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American fans constantly seek the next big player who will carry the national team from a young age, but Jurgen Klinsmann says there needs to be a more 'down-to-earth' approach.

U.S. national team fans have been desperately hoping for their version of LeBron James to appear and change the landscape of American soccer. Instead they have seen Freddy Adu, Eddie Johnson and Santino Quaranta go from top prospects on the international scene to barely mentioned at all.

Labeled ‘The Chosen One’ by Sports Illustrated while in high school, James was the NBA’s first-overall pick in the 2003 draft and has lived up to the hype by winning three league MVP awards. He is currently searching for his first NBA title as his Miami Heat take on the Oklahoma City Thunder in the 2012 Finals.

Adu, the youngest athlete to sign a professional contract after being selected in the 2004 MLS SuperDraft at age 14, is now playing for the underachieving Philadelphia Union. Johnson showed potential when he headed to the English Premier League in 2007 but failed to impress and is back in MLS with the Seattle Sounders. Quaranta's MLS career is over at 27.

Of those three players – all of whom are still in their 20s – only Adu has caught the eye of U.S. coach Jurgen Klinsmann since the German took over for Bob Bradley nearly a year ago.

“I really don’t like the whole thing to shoot up players at the age of 18, 19 or 20,” said Klinsmann, who starred as a player for Germany. “That’s far too early without having proven consistent qualities yet. Qualities are more than you see on the field. There are qualities of understanding your job and living the right lifestyle – understanding what it means to eat right and to sleep well and be responsible off the field.

“To learn all these elements is going to take years. I think I played my first cap at 24, and I still made over 100 (caps) through my career.”

Today, it’s Juan Agudelo, Brek Shea and Teal Bunbury who are the top young guns on the national team’s radar. The three attacking MLS players fit Klinsmann’s style of play, but the coach is taking a more patient approach in their development. Although they have had their opportunities in friendlies with the senior team under Klinsmann, none of the three were selected for this year’s World Cup qualifying games.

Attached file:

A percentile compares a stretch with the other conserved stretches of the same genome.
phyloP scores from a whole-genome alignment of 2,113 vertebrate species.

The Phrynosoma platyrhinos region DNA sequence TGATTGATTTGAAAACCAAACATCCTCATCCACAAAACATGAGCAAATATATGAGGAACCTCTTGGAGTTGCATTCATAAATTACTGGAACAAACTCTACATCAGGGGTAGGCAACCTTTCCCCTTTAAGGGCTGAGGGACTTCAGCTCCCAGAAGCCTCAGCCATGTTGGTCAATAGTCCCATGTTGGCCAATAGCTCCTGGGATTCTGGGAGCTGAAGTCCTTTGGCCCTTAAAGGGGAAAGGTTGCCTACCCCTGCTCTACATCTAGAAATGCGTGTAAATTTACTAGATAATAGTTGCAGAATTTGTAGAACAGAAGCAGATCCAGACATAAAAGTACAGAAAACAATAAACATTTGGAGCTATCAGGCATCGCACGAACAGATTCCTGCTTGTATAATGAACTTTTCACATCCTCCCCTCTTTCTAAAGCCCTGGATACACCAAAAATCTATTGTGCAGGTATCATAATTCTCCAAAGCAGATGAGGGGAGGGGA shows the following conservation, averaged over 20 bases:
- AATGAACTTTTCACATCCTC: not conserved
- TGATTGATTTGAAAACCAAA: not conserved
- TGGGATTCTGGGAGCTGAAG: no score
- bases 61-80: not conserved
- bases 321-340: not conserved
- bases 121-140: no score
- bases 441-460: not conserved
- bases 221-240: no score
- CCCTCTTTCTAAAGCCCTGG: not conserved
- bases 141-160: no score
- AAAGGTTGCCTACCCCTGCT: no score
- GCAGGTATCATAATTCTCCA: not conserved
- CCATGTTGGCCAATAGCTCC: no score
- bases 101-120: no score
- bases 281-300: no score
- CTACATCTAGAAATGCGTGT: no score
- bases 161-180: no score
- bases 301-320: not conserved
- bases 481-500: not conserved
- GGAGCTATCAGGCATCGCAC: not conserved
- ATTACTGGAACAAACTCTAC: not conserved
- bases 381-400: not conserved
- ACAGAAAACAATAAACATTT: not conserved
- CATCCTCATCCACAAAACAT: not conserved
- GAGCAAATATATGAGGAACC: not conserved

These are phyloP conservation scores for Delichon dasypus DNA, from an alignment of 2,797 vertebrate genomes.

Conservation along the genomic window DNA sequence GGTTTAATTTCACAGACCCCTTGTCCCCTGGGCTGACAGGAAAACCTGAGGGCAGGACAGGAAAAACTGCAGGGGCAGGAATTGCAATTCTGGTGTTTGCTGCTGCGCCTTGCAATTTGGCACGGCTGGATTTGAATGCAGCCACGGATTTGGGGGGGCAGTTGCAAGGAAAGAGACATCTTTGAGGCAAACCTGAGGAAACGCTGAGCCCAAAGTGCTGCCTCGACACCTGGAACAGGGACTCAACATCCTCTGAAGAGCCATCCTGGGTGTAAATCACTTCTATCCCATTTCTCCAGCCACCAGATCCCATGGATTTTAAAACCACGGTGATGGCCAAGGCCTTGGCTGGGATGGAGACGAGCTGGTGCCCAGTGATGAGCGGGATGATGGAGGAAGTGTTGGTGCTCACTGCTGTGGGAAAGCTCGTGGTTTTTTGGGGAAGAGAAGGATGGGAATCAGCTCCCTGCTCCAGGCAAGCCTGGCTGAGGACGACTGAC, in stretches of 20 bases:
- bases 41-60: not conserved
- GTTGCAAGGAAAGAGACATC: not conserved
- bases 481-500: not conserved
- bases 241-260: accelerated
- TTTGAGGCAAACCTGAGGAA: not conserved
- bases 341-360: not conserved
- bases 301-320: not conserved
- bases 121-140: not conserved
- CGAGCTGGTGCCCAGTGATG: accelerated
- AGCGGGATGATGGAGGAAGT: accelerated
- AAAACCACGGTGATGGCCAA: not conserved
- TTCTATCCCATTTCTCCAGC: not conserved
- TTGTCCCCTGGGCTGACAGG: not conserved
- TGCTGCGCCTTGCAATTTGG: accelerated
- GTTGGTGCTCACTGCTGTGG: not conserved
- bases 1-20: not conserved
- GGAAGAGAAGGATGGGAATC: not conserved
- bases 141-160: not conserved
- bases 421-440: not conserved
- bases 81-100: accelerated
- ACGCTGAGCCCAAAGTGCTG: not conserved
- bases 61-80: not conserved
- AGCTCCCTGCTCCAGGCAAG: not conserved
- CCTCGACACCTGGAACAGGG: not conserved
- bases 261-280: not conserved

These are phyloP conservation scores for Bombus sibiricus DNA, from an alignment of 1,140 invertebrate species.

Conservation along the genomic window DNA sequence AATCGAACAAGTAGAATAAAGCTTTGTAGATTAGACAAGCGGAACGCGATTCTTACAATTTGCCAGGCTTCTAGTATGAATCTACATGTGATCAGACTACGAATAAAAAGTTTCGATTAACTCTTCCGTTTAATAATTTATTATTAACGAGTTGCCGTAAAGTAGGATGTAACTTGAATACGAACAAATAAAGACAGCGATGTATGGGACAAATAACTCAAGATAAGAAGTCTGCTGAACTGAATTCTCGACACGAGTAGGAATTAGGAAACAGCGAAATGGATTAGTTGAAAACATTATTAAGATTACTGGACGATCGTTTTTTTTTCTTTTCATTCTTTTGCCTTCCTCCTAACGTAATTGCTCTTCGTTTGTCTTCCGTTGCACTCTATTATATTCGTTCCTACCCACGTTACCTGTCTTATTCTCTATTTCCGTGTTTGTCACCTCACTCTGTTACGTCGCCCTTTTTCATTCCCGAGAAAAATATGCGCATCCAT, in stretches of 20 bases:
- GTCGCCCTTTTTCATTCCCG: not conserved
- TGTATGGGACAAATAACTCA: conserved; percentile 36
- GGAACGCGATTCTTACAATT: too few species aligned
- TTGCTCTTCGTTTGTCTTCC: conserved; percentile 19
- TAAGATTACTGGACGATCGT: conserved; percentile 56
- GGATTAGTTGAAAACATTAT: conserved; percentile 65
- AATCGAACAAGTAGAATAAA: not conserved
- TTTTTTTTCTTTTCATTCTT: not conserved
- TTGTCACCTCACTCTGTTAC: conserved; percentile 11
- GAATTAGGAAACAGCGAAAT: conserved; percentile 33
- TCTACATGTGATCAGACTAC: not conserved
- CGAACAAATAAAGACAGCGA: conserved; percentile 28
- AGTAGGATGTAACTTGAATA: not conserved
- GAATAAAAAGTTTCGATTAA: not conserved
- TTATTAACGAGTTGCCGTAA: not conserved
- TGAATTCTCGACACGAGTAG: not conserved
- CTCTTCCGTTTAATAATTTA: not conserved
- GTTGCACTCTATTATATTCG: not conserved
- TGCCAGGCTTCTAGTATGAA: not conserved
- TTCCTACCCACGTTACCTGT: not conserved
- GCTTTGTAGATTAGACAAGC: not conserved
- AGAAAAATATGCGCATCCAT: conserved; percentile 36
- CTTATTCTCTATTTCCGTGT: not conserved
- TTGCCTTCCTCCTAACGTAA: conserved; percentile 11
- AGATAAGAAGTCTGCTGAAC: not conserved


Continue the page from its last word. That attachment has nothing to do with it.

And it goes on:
“There should be a far more down-to-earth approach,” Klinsmann said. “Because of one good season they’ve shot up Agudelo, Bunbury and Brek Shea to the new faces of MLS, and I said, ‘What’s that? They’re just learning right now.’ They’re all raw.”

Rather than advising Americans to sign with bigger clubs where they will struggle to find first-team minutes – like former Manchester United signings Jonathan Spector and Kenny Cooper had in the past - Klinsmann wants his players to go somewhere where they’ll gain experience both on and off the pitch.

Klinsmann would likely advise Shea to continue playing in MLS where he was an MVP finalist last season rather than sign with Arsenal. Adu chose to leave Turkey for MLS after speaking to Klinsmann.

"That really helped me make the decision," said Adu after signing with Philadelphia last August. "Your ultimate goal is to always keep playing and be on the national team and represent your country, but first things first you have to sort out your club career and club situation. You have to be playing and helping your team.”

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Terrence Boyd is a perfect example of what Klinsmann is looking for as far as development. He was one of only two players from the U-23 team that did not qualify for the 2012 Olympics and still had a spot on the World Cup qualifying roster. The 21-year-old German-born striker has quietly made a name for himself while playing for Borussia Dortmund’s reserve team and recorded his first international cap against Antiqua & Barbuba earlier this month.

Boyd was approached by Austrian club Rapid Vienna and jumped on the opportunity to feature for a squad in a lower league that has a chance to qualify for the Europa League next season rather than try his luck in the Bundesliga.

“He will get a huge opportunity to prove his point [in Austria], and then hopefully in the next few years there will be another opportunity open up,” Klinsmann said. “But one step at a time.”

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